what I am no longer buying

Zero waste is a concept often thought to be super expensive and is something that has a certain privilege to it.

Yes there are things that can only be found for those that are of a certain privilege; such as living nearby stores that sell items in bulk and being able to spend a little bit more money now, to save money later.

You don’t have to buy special products to be zero waste however, especially not while you have products that still work for you. I also won’t be mentioning any specific products or brands because the best brands are the ones you have in your home, that you find second hand, or that work the best for you.

The point of zero waste is not to keep buying products to replace what you have, but rather to use what you have. As much as I may want a cool, stainless steel water bottle, my current hard plastic one that I got a few years ago from Costco works perfectly fine and I will use it until it breaks.

Where you can see money saved is in the fact that you will stop needing to buy single-use items again and again as you find and replace them with products that can be reused over and over.

There are many items that used to have a significant place in my life that I am no longer buying, or other things that I have relegated to back cabinets to use only if needed (and I haven’t had to use them in quite a few months).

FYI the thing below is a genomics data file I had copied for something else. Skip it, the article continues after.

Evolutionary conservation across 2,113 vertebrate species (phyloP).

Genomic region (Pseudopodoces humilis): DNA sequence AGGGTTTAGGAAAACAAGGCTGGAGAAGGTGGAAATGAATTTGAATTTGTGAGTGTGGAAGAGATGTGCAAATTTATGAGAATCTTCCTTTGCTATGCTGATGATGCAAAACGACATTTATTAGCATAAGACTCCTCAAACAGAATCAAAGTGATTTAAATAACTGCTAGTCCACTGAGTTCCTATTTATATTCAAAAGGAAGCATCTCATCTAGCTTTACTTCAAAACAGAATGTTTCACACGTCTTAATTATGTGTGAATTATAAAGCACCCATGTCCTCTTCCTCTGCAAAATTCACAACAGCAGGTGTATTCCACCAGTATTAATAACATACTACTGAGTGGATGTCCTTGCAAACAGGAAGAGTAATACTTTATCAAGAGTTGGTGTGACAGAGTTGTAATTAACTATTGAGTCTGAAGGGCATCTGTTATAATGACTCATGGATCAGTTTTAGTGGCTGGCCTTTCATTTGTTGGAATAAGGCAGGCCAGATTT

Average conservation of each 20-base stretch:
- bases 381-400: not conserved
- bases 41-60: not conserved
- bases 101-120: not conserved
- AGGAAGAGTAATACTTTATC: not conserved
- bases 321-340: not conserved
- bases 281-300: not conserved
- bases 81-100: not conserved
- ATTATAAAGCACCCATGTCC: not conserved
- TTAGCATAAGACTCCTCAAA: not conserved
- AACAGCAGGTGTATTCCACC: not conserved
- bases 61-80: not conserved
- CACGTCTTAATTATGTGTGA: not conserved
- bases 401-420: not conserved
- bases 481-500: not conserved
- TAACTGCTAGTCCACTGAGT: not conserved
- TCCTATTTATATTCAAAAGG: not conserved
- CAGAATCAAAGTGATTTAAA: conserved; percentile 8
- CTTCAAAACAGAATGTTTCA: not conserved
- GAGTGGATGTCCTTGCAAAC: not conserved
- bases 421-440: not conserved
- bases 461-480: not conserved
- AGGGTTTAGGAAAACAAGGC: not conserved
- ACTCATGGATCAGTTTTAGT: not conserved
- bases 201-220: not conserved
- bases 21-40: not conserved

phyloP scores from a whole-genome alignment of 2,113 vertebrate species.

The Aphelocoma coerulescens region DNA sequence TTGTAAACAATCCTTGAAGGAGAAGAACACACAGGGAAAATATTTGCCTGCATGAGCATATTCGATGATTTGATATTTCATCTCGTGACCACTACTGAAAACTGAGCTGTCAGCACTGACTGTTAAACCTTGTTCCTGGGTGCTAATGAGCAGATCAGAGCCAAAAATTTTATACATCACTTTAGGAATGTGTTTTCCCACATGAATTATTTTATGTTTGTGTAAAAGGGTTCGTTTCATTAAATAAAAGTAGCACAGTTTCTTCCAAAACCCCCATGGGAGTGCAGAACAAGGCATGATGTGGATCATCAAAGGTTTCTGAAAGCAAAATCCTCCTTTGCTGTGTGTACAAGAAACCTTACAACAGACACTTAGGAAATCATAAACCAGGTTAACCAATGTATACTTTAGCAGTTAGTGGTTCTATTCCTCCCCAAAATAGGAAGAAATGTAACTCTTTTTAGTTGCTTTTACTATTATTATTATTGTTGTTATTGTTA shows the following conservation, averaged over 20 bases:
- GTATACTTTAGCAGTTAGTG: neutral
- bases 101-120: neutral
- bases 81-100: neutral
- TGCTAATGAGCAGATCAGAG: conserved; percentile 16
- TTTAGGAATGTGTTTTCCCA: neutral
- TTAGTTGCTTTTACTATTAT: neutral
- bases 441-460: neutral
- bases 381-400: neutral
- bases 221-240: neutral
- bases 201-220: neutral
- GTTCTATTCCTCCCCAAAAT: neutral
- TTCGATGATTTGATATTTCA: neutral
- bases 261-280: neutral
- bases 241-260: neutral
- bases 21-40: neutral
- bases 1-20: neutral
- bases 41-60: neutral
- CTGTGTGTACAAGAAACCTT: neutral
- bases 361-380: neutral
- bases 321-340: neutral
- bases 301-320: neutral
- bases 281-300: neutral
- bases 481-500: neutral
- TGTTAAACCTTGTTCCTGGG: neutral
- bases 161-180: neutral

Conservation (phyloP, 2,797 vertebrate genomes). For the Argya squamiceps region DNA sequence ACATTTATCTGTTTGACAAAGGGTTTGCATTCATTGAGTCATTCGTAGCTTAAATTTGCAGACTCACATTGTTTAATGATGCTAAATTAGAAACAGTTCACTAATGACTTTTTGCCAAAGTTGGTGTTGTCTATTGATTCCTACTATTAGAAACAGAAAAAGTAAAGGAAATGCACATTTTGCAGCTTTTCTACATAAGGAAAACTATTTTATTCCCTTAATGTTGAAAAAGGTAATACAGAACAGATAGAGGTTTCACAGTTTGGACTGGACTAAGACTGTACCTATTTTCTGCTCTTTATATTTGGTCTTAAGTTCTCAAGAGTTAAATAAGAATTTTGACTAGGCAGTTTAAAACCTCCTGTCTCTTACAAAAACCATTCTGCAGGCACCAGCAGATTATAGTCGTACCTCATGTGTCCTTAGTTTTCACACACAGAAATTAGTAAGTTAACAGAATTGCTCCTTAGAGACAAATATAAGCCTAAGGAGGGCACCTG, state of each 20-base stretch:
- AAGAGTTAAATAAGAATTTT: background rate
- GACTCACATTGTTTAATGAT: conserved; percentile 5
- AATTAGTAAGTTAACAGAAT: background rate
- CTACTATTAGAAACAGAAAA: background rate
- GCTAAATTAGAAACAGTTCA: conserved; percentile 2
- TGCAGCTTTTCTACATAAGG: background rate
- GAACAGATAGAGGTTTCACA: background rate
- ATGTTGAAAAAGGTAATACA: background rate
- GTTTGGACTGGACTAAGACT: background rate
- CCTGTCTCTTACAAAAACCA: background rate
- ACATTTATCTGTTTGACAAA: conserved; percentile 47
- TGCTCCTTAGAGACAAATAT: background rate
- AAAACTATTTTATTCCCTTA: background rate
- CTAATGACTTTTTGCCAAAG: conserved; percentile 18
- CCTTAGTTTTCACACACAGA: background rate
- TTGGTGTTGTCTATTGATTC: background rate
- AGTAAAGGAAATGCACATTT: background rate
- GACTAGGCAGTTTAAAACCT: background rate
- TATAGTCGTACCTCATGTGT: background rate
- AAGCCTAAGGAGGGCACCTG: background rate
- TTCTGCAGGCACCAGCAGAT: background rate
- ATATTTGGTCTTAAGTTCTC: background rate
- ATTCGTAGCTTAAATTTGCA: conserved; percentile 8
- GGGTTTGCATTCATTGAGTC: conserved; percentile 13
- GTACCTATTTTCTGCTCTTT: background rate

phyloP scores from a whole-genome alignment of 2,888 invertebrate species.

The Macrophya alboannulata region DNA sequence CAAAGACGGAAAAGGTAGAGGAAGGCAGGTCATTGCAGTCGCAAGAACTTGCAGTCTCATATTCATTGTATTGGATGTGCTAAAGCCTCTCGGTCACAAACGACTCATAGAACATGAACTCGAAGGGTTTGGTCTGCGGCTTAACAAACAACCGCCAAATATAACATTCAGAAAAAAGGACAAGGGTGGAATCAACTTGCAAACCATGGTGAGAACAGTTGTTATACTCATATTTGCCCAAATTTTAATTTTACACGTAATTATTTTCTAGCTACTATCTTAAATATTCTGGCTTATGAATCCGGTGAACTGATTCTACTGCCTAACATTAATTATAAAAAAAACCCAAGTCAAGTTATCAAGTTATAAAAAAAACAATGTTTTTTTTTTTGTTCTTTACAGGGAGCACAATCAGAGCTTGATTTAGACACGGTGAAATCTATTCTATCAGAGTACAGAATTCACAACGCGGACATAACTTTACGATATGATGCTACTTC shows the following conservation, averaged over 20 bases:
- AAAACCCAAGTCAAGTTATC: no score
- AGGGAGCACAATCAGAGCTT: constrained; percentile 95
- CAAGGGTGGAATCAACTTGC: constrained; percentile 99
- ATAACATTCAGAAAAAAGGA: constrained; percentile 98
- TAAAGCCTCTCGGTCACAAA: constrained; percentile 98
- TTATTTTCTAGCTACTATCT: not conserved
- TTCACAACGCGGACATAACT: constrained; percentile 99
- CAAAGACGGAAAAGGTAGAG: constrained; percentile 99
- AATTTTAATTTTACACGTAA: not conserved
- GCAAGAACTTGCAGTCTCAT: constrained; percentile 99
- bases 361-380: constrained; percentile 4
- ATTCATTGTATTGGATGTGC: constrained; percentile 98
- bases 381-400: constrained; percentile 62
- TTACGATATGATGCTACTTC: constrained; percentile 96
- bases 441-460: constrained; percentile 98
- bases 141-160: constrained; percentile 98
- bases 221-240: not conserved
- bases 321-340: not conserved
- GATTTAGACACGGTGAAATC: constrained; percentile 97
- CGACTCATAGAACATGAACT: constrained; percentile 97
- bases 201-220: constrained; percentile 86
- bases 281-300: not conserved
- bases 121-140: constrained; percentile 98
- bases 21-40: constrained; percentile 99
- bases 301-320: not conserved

Here I will list some of these products as well as what I have replaced them with.

Completely Stopped Using

  • Plastic Wrap: glass containers for storing items in the fridge, cloths to cover baking
  • Aluminum Foil: baking dishes with lids for cooking
  • Parchment Paper: silicon baking mats
  • Makeup Remover Wipes: Ultrabland cleanser from Lush and a cloth
  • Straws: metal straws
  • Disposable coffee/tea mugs: bringing my own mug, not buying drinks out
  • Plastic bags: bringing my own bags, carrying items out if I forget
  • Disposable razors: looking into the best metal safety razor to buy

Significantly Lowered Use

  • Paper Towels: rags for cleaning, cloth napkins for eating
  • Single portion snacks (granola bars, pudding cups): fruit, veggies, bulk snacks I can buy in larger bags and portion out myself
  • Dryer sheets (just finishing up the last few): Dryer balls
  • Ziplock bags (if I do use them I reuse as many times as I can): glass containers, mason jars (yes, even for freezing)

Now not all of these swaps are ones that save money, but many of them will in the long run. In addition, I have noticed that I spend a lot more time in the fresh sections of the grocery store rather than walking through the isles of disposable products. This really saves money as well as helps out the environment, two things that I think are completely positive.

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